How to Work With a Recruiter

Back when I was just starting my career, I received a few calls from recruiters and didn’t know the proper way to handle the situation.  I would usually simply ignore them and not return their calls.  Why bother?  I already had a good job and wasn’t interested.

One particular recruiter was very persistent and eventually convinced me to interview with a Regional Director for Target Corporation, a company expanding into the Seattle market at that time.  I took on the attitude that I was pretty hot stuff because this recruiter was pursuing me so aggressively.  I simply wanted to know how much money Target was going to throw at me.  Looking back, I’m embarrassed to admit I thought this way – I was a 23 year old Department Sales Manager with about a year’s experience in the workforce – big deal, right?  So I arrived at the interview, sat down with the Regional Director and proceed to act like I was a big shot high school football prospect talking to a college coach wanting me to play for him.  It wasn’t long before the Director stopped and looked me in the eye and said “Can you tell how angry I am right now?” to which I replied, “Hey, you guys called me.”  Well, let’s just say the interview ended there and I left.

From that embarrassing experience, I began to learn some valuable lessens about what recruiters do and how to properly work with them.   Currently, I am  regularly contacted by recruiters and have developed a procedure I follow which has served me well throughout my career.

First of all, there are basically two types of recruiters – contingency and retained – which I will leave to the link to define.  I will just focus here on my recommendations on how to work with them.

  • Always return their calls – the same day – and find out what opportunities they are offering.  You never know!
  • Before you call them back, have a name of somebody you know to recommend.  After they tell you that you were recommended by somebody, they will tell you about the opportunity and whether you know of somebody who might be interested.  You should give them your recommendation and also say that you are interested. Remember the interview process begins with this phone call so be professional and enthusiastic.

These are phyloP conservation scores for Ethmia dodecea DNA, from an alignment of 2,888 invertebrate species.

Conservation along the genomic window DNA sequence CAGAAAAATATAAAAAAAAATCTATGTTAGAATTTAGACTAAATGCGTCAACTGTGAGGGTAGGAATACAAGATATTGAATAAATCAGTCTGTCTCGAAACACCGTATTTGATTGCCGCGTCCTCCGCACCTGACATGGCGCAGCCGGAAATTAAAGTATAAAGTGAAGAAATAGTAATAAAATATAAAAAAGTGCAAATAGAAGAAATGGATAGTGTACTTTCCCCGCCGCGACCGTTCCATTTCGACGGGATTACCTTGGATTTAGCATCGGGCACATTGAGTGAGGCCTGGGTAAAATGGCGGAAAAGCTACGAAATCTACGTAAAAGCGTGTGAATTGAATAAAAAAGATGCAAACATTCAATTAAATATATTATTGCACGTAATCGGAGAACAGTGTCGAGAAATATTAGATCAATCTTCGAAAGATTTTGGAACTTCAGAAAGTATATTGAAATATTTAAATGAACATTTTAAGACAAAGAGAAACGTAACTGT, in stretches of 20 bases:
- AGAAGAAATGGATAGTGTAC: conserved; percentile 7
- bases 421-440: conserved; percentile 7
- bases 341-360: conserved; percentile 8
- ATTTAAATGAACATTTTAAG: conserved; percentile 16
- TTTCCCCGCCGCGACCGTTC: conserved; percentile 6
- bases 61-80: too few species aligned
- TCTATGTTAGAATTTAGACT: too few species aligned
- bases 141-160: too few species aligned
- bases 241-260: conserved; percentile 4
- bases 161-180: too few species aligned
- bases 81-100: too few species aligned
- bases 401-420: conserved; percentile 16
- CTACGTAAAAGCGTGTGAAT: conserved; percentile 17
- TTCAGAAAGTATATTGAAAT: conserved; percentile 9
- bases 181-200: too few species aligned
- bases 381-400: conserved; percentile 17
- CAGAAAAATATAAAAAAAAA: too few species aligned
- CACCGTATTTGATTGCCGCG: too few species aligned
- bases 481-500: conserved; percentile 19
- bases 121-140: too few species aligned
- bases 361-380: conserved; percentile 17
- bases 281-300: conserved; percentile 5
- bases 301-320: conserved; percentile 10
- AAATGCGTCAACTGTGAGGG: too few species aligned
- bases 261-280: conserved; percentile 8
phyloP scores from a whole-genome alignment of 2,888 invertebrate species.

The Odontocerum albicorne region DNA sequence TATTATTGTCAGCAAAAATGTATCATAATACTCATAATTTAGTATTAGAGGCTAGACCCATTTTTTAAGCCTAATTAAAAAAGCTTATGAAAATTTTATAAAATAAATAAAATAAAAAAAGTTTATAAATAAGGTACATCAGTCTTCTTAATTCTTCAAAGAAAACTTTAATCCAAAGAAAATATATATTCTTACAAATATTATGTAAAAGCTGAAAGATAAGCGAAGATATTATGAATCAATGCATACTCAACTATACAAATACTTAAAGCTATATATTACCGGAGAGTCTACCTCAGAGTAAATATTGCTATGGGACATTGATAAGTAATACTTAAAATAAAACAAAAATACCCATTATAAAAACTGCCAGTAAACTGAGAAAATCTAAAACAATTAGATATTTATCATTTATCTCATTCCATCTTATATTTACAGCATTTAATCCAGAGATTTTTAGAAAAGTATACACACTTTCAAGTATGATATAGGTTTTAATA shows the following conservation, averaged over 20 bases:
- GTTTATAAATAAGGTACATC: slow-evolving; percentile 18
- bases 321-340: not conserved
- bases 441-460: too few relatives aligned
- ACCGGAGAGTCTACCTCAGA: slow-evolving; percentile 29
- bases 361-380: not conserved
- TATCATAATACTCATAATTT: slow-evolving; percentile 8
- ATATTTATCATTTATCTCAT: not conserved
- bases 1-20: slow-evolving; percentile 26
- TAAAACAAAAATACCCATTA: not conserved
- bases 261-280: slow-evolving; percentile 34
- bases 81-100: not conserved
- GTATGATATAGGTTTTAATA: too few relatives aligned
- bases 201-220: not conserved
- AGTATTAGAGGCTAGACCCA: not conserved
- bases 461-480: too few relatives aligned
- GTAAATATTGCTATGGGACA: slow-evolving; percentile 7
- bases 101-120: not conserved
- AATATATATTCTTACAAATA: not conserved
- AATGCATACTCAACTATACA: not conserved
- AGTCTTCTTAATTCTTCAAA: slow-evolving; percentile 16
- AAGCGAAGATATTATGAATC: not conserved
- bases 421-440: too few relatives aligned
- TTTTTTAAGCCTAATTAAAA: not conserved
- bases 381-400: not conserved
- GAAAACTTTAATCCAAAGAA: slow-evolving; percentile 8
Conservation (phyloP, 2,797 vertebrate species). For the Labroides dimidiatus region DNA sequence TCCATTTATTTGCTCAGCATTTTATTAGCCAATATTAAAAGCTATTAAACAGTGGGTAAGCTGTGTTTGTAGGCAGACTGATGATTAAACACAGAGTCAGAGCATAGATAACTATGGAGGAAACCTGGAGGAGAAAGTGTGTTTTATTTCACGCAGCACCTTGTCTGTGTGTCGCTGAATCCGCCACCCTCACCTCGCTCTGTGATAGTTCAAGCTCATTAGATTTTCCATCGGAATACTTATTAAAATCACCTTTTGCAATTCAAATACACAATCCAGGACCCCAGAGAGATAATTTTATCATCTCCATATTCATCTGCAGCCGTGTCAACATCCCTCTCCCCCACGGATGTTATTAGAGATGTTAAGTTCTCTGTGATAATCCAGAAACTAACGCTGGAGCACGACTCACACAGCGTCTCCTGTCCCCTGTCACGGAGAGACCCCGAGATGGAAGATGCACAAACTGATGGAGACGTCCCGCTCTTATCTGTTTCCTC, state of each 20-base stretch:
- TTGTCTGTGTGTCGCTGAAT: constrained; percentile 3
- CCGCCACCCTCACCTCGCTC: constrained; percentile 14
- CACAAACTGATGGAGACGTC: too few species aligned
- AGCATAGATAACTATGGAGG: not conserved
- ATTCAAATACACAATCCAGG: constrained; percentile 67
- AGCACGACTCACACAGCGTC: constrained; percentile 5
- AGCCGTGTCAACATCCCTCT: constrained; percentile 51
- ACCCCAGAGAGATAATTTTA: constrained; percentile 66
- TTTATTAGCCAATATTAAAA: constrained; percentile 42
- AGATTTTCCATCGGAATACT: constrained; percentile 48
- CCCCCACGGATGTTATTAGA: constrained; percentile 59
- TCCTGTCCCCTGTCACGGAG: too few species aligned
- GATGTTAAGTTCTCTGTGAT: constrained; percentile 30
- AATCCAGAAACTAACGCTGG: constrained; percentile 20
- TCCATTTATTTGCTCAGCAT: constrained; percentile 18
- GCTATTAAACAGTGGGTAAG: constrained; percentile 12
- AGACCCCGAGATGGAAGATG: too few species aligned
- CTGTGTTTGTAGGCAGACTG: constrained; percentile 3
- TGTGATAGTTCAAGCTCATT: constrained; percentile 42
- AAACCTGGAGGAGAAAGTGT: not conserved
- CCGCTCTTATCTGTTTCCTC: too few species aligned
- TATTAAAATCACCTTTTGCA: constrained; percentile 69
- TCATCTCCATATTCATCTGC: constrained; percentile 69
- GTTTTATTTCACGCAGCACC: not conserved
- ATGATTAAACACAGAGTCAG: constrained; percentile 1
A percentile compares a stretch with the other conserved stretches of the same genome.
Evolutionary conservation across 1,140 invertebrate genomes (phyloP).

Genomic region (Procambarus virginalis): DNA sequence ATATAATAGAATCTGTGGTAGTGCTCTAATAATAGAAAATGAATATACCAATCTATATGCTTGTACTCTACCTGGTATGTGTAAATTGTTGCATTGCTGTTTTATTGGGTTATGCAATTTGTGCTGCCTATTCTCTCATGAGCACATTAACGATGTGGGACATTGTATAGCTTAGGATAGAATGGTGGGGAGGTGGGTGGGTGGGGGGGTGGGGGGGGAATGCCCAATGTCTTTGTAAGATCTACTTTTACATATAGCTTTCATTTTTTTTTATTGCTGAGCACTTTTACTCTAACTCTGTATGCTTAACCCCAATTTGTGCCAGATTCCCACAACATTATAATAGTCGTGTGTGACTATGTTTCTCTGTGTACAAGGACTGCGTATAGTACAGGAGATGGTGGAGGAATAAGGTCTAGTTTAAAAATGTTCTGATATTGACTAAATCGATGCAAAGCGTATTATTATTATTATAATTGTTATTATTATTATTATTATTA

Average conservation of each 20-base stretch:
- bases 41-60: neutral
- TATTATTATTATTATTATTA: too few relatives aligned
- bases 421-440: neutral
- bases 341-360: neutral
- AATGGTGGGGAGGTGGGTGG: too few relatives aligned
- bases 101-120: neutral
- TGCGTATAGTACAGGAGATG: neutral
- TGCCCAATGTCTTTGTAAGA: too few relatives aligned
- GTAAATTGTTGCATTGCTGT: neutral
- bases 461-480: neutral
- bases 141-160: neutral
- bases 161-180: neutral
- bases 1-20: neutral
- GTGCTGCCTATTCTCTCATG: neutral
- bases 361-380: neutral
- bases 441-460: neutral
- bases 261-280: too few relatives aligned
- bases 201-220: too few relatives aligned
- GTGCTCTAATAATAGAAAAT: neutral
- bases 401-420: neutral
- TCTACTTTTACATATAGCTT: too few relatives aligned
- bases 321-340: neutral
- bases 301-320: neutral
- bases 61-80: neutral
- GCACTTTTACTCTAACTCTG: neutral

• From there, they will ask for a resume and if they determine your skills and experience meet the needs of their client, they will schedule a formal face to face interview (with the recruiter). You should always have a current resume ready to go at a moment’s notice (future topic for this blog).
  • If you make the ‘cut’ with the recruiter, you will be scheduled to interview with the client company. There may several interviews with different members of the client company as you progress.  I’ve gone through up to four interviews over a month long period with a company.
  • Always mail a thank you note to every individual with whom you interviewed.
  • Follow up once a week with alternating phone calls and emails until you are offered the job or told it went to another candidate.
  • If you don’t get the job or decline the offer, follow up with one last thank you note to the company and request a “debriefing” with the recruiter.
  • Remember that the interview process begins the second you return the recruiter’s call and that you are being evaluated with every interaction and communication along the way.  Be professional and enthusiastic throughout. It is important to build a positive professional relationship with them because they may help you find your “dream job” or may be able to help you if you are laid off and need a job.  Being able to contact a recruiter who already knows you and what you can do is extremely valuable.

 

Please note: I reserve the right to delete comments that are offensive or off-topic.

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